On This Day – German Police Driven Out of Koko Ice Cream Parlour by Jewish Owners

Photograph courtesy of Alessio Damato.
Photograph courtesy of Alessio Damato.

In the month of February 1941, Amsterdam was the scene of some rebellious actions by the Jewish population against the Germans. Anti-Jewish measures were taken almost from the start of the occupation of the country, gradually segregating the Jews from the rest of the population.

In February 1941, anti-Jewish riots were provoked in Amsterdam by Dutch Nazi sympathisers, protected by the German authorities. This started the first, and only massive protest against the anti-Jewish measures in the Netherlands.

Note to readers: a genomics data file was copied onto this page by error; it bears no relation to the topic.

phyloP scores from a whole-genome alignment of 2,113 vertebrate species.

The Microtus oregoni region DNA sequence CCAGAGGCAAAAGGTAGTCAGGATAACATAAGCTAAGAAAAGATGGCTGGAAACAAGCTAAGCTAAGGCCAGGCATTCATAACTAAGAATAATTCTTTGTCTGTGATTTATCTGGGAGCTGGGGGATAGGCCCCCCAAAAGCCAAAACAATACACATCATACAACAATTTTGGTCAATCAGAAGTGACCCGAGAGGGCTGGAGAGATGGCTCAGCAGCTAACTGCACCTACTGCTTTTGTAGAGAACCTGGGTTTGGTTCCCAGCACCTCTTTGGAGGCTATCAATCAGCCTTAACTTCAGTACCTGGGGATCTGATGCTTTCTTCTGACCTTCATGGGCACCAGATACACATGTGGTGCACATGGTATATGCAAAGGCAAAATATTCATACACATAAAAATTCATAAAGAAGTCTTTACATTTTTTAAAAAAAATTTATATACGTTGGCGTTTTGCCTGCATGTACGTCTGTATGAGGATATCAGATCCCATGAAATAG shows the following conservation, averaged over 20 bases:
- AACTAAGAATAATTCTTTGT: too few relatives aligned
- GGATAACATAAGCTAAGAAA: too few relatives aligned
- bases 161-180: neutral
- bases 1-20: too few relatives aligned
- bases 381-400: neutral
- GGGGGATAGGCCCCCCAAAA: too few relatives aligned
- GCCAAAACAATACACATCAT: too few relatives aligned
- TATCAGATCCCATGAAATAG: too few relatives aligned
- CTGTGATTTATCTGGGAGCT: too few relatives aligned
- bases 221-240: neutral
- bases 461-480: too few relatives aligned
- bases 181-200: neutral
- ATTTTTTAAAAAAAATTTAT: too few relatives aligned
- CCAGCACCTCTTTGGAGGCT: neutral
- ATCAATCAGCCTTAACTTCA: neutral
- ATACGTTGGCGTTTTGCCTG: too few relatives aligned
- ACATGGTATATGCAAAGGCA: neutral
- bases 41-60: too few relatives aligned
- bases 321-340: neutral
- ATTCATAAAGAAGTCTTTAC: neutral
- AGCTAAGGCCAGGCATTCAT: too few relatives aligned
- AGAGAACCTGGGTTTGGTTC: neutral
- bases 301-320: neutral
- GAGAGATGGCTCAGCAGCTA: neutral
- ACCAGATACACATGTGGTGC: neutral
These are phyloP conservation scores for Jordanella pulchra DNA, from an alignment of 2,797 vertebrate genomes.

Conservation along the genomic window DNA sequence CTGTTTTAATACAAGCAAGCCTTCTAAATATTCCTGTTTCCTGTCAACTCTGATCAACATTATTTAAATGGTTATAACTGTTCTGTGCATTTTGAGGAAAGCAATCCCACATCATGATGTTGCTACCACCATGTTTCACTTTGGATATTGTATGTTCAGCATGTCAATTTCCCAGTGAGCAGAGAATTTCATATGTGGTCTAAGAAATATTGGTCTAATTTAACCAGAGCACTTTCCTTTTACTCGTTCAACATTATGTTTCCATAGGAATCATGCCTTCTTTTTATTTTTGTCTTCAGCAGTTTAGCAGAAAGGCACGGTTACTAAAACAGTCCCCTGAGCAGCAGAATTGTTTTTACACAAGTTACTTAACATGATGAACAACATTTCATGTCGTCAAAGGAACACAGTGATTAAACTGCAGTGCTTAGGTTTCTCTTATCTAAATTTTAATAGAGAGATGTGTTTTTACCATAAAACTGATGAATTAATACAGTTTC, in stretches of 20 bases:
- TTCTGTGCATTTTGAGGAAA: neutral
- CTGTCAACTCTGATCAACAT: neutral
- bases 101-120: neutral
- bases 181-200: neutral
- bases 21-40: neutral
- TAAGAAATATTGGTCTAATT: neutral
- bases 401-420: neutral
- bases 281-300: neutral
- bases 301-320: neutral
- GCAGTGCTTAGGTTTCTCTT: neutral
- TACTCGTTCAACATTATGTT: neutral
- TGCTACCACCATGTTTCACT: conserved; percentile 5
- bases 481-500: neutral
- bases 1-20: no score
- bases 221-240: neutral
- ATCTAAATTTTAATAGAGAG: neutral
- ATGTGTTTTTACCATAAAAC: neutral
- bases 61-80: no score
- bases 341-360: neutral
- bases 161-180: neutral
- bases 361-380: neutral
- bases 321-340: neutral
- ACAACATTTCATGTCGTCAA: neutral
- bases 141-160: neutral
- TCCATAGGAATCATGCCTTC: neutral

On this day, a unit of the Green Police patrolled in the Van Woustraat and entered an ice cream shop. They were met with great hostility as the owners of the shop chased the policemen out, spraying them in the face with burning liquid in the process. Several people were arrested, but the action made a great impression on the German occupiers.

The strike is remembered each year on February 25, with a march past the Dokwerker, the memorial made for the strike in 1951 and first revealed in December 1952. All political parties, as well as the city public transport authorities and organisations of Holocaust survivors participate in the remembrance.